A WOKING College student and her brother are in line to appear in the final of Britain’s Got Talent on Saturday as part of the Chineke! Junior Orchestra.

The 65-strong orchestra were voted into the semi-finals earlier this month and are hoping the public vote has secured them a place in the final.

Coronavirus restrictions meant that only 10 of the musicians could be “live” on stage in the semi-final. One of these was Imaan Kashim, 16, who started studying for her A-levels at Woking College last month. The others, including her harpist brother Jamaal, 13, were shown behind them on a grid of screens having pre-recorded their parts.

Imaan told the News & Mail that despite the restrictions, the whole orchestra felt very connected.

“The experience was a wonderful opportunity and I learnt so much preparing for the performances and working in a studio with camera and stage crew.

“It was pretty amazing to have the chance to perform at ITV studios. I loved the special effects with dry ice and fireworks going off around us; we don't get that often when we perform.

“Chineke! is about showcasing the talents of Black, Asian and ethnically diverse people within classical music and BGT has given the Chineke! Junior orchestra a chance to share the message that classical music is open to everyone.

“It's really important that people see others in their own image doing this, and it's equally important that visibility is built to normalise this image to peoples outside of those communities too. There is a lot of work to be done, but BGT feels like a big step because it is a huge platform.”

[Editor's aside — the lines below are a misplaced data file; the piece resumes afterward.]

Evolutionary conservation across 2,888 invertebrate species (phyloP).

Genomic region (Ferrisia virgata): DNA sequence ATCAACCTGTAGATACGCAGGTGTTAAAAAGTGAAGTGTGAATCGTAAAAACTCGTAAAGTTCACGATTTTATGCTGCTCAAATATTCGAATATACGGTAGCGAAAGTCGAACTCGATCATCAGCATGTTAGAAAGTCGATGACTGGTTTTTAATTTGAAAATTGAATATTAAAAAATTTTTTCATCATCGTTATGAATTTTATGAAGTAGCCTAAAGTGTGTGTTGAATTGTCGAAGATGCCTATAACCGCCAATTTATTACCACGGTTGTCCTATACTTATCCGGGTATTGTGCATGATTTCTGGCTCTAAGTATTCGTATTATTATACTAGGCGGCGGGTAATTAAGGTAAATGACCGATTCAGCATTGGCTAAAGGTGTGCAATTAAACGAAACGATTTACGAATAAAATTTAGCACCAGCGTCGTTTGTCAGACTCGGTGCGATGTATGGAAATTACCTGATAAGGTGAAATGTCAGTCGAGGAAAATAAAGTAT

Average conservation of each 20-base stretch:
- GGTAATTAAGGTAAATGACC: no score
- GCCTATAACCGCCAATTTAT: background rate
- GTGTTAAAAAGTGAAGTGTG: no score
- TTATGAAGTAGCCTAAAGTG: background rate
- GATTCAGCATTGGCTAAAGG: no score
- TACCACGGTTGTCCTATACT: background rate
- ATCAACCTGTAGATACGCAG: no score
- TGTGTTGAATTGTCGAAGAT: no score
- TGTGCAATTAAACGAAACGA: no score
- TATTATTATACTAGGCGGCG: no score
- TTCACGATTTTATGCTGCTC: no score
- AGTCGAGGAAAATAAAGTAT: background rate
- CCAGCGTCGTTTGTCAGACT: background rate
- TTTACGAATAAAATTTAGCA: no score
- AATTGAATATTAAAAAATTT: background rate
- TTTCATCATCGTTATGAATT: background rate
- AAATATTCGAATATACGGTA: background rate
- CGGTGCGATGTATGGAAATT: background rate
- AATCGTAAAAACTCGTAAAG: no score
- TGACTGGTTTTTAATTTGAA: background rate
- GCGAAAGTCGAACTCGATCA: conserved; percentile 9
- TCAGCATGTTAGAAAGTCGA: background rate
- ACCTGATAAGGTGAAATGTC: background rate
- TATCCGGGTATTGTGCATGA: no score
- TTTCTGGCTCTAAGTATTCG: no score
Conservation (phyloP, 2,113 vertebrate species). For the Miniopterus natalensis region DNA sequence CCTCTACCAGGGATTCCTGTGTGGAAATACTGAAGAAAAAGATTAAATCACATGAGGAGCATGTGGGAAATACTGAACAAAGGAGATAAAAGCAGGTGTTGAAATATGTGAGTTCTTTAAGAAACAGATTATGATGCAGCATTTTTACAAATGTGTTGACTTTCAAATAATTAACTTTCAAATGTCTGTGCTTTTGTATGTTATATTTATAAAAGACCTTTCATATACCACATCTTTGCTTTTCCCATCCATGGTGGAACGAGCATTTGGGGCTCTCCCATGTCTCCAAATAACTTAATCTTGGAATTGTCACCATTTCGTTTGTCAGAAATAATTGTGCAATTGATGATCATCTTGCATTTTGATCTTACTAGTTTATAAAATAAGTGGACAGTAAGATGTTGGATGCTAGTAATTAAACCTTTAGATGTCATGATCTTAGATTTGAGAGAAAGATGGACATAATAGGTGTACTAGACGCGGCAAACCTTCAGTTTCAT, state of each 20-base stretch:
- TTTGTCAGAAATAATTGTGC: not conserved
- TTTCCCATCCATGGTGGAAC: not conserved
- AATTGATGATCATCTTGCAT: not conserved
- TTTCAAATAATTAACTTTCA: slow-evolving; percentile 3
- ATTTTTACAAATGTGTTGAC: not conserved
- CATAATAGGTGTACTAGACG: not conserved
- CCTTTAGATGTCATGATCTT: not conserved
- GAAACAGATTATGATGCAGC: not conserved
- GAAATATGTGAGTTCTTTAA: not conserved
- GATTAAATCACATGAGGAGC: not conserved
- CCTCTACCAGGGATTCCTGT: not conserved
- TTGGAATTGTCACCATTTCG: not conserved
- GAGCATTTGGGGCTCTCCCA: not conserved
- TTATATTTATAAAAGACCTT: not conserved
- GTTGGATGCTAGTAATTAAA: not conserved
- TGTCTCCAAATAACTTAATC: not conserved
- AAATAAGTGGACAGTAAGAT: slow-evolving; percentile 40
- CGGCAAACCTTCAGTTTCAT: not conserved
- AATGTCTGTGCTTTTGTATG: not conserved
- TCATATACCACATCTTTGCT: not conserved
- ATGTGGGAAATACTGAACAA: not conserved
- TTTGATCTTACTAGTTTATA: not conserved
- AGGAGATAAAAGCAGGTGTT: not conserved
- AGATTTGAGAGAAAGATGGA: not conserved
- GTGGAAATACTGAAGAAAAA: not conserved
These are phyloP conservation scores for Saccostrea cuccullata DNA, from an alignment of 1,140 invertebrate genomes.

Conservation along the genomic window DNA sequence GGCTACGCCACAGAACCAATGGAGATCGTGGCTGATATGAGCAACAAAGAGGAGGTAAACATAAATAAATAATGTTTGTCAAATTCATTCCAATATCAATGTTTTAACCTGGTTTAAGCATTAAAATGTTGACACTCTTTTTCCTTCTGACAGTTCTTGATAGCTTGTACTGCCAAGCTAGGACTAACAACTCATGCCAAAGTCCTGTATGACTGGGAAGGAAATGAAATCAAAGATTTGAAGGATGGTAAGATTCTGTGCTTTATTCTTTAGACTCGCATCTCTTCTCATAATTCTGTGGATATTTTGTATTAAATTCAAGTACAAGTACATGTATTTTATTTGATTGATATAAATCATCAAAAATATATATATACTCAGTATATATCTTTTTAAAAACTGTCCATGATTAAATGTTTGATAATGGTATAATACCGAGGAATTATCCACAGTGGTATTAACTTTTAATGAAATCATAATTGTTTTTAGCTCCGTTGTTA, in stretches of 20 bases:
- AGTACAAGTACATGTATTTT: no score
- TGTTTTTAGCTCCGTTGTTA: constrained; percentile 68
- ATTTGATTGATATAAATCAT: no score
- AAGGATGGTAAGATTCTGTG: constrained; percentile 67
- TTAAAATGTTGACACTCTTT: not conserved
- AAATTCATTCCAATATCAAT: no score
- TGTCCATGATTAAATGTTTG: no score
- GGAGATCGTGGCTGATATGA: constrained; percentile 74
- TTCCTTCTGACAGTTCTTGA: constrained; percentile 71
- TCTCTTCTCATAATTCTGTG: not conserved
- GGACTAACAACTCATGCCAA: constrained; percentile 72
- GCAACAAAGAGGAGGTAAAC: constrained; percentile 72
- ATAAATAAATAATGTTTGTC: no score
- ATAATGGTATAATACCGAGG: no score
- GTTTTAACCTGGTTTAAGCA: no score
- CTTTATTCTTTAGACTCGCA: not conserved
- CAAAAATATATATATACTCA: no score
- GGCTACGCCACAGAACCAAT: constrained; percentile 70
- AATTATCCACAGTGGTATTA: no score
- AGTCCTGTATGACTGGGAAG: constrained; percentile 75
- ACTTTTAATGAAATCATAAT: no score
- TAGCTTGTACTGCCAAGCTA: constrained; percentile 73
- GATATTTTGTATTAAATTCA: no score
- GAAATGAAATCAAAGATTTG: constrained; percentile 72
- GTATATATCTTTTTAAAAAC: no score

Jamaal said: “It was so exhilarating to be on Britain's Got Talent. There was all this excitement about being in a studio and having cameras and the judges in front of us in the first round, but when we began playing, the music making took over and it was just about us as an orchestra.”

Imaan and Jamaal’s mother, Sara Rahman, accompanied them to the auditions, which were filmed in February.

“It was a really long day but so exciting,” Sara said. “They got to rehearse on stage before the audition and I could feel the buzz among all the children.”

Sara and 19 other parents were given one of the individual screens shown behind the stage so they could watch the semi-final.

“It was a phenomenal day and surreal watching them on TV,” she said.

“There was a real sense that they were creating something spectacular; they are representing a very under-represented group of children in classical music.”

Imaan and Jamaal were twice named Chamber Musicians of the Year at Woking Music Festival.

Sara said the children’s musical abilities were sparked by Stepping Notes in Englefield Green, where toddlers are introduced to pulse and rhythm, giving them an ear for music before they even pick up an instrument.

They occasionally perform with their seven-year-old sister Anaiyah, who plays the cello.

Sara said Anaiyah was enormously proud of seeing her siblings on TV and added: “She’s talking about auditioning for Britain’s Got Talent next year but can’t decide whether it will be as a comedian, magician or singer.”

For more on this story, see the 8 October edition of the News & Mail